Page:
Scary, right?

Now we can start talking about blockchain.

From Me-commerce to E-commerce to Re-commerce to We-commerce

Blockchain transfers your trust from a central authority — the government, bank, payment facilitator — to the actual participants in any given transaction. This is a relationship conventionally known as “peer-to-peer” in that no one party controls the system. The ledger a blockchain represents relies on consensus and proof rather than trust. That consensus relies upon open and agreed-upon business rules; if the blockchain’s intent is to commit fraud or steal from you, participants would have to be quite open in their desire to do so.

With a blockchain-based marketplace, everyone who has engaged with the medium of exchange is clearly represented for having done so. Think about it like this: when you get a physical 100 real note you don’t know where it’s been, who has used it or what for. You just trust that the banknote with 100 reais printed on it will buy you 100 reais worth of goods or services. If that 100 real note was a part of a blockchain system, you could know the whole history of those 100 reais, where that note has been and what it has been used for.

Blockchain emerges as a vital part of the continued growth of today’s widely distributed shopping environment because it solves many of the problems that plague e-commerce: the lack of direct connection between a buyer, a seller, and the thing being bought. As shopping has increasingly involved intermediaries like credit card companies, loyalty program facilitators, and delivery services, the placement of trust in a transaction has shifted from being directly between the buyer and seller to being spread out among a handful of indirect participants.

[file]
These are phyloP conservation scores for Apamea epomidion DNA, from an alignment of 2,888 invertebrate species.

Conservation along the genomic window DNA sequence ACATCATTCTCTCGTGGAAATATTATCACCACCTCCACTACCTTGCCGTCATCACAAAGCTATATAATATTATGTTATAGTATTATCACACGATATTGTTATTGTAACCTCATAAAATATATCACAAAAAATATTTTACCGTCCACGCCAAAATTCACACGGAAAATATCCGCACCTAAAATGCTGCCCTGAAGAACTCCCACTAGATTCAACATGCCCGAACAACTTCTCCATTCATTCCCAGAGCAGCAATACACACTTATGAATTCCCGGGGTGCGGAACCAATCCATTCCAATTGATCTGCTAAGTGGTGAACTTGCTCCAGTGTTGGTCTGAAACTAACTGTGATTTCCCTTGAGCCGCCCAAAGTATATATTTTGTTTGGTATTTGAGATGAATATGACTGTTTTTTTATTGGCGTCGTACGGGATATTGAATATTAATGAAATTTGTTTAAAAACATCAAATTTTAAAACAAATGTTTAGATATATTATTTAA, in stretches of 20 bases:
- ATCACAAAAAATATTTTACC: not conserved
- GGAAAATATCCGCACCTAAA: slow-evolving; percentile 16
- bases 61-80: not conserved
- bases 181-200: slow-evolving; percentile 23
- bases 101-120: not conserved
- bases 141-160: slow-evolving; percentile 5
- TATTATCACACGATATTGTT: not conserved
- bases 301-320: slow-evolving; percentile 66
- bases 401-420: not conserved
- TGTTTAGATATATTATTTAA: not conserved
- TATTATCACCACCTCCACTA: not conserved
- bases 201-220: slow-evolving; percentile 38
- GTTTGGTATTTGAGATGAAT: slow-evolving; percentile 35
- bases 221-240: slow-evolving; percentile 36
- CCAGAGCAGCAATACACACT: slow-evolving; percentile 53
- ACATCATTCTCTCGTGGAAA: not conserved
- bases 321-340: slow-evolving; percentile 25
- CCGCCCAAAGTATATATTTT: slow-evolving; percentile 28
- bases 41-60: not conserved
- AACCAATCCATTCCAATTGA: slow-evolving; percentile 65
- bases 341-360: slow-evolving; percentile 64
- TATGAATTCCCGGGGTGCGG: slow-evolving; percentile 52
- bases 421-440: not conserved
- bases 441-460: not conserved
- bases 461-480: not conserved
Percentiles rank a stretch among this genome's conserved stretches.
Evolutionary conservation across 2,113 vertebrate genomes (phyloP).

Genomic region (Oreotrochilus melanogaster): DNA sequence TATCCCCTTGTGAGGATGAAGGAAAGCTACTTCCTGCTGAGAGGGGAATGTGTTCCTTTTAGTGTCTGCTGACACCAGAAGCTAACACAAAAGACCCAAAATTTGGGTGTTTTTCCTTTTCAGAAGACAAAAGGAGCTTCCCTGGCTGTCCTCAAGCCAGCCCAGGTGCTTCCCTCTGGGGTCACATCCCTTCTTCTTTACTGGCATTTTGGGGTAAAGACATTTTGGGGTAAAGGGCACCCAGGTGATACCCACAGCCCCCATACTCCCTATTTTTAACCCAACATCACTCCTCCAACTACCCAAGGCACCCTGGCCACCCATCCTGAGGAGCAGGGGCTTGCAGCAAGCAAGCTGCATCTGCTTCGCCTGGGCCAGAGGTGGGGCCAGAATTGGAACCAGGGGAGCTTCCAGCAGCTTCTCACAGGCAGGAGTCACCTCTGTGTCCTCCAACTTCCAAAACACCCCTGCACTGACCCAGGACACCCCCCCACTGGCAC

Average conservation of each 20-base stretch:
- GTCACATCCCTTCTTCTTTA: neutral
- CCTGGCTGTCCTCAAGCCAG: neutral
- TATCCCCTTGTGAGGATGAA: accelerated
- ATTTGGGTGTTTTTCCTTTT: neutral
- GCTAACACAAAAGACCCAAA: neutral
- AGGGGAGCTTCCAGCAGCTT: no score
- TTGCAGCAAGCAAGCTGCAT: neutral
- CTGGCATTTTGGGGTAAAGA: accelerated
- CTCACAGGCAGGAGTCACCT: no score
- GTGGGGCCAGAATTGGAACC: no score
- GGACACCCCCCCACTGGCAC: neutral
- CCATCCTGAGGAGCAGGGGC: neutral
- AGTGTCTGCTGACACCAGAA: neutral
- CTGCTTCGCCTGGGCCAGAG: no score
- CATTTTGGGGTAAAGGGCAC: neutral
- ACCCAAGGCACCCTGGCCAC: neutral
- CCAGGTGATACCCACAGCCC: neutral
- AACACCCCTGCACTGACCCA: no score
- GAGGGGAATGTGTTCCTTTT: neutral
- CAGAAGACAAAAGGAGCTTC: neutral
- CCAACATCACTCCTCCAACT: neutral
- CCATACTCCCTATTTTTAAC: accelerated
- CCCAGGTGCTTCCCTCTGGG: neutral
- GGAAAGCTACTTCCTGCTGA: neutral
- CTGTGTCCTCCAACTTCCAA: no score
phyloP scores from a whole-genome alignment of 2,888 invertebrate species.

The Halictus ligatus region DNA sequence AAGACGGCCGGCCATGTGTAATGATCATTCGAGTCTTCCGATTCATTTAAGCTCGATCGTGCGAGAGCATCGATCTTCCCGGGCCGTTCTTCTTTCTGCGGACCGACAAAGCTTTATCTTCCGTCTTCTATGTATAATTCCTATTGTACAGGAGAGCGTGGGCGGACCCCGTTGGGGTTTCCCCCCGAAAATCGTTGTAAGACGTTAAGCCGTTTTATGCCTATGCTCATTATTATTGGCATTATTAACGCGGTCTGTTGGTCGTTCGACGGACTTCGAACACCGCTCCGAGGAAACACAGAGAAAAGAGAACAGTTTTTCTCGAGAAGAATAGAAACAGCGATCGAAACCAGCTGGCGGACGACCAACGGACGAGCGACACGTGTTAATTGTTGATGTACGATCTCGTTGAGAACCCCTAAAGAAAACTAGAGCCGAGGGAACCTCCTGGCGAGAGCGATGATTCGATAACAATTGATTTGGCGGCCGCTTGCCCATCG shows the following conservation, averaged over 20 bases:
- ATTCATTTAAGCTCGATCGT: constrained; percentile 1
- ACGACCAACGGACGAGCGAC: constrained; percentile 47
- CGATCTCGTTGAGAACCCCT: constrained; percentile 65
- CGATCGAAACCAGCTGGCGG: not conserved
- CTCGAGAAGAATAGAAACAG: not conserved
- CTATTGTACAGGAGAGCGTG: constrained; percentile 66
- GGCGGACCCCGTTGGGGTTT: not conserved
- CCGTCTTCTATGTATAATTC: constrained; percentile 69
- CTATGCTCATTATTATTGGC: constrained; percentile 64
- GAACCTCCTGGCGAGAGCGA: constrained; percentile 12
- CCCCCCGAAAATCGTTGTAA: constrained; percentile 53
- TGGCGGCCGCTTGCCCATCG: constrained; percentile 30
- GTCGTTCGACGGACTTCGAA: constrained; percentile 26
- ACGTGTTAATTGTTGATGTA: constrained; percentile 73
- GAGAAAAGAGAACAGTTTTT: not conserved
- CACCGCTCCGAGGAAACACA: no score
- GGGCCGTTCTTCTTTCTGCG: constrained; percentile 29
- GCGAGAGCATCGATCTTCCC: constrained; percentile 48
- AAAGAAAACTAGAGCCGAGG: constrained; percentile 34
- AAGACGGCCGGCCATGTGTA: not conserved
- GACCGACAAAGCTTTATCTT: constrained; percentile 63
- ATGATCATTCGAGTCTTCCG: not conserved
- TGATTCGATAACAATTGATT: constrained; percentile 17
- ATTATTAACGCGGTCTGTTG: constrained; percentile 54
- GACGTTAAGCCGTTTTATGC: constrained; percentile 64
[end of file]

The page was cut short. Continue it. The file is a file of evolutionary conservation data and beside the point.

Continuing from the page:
Spreading out the risk doesn’t prevent or even reduce the opportunity for fraud. Everyone in digital commerce has heard stories of dishonest players in some of the world’s biggest marketplaces who take content from a legitimate manufacturer, open up their own store advertising that item for sale at an attractive discount, take money from unsuspecting shoppers, and either fail to ship or ship a different, lower-quality product.

For digital commerce to continue to grow not only in financial terms, but to truly cross borders and offer consumers a truly global choice of items, a system needs to be put in place that can deliver that direct 1:1 level of trust that used to exist between a buyer and seller in physical contact with each other. Blockchain offers this potential.

Don’t Take My Word For It, Ask Everyone

The advent of blockchain technology started with the need to create a provably scarce, uncopyable digital object. Money absolutely requires this feature since you need to know how much is in the system to know how much it is worth. (Certainly, Brazil has had a decades-long relationship with inflation.) This feature turns out to be helpful in e-commerce in that brands can “tokenize” products and commodities, linking them to unique digital representations on a blockchain.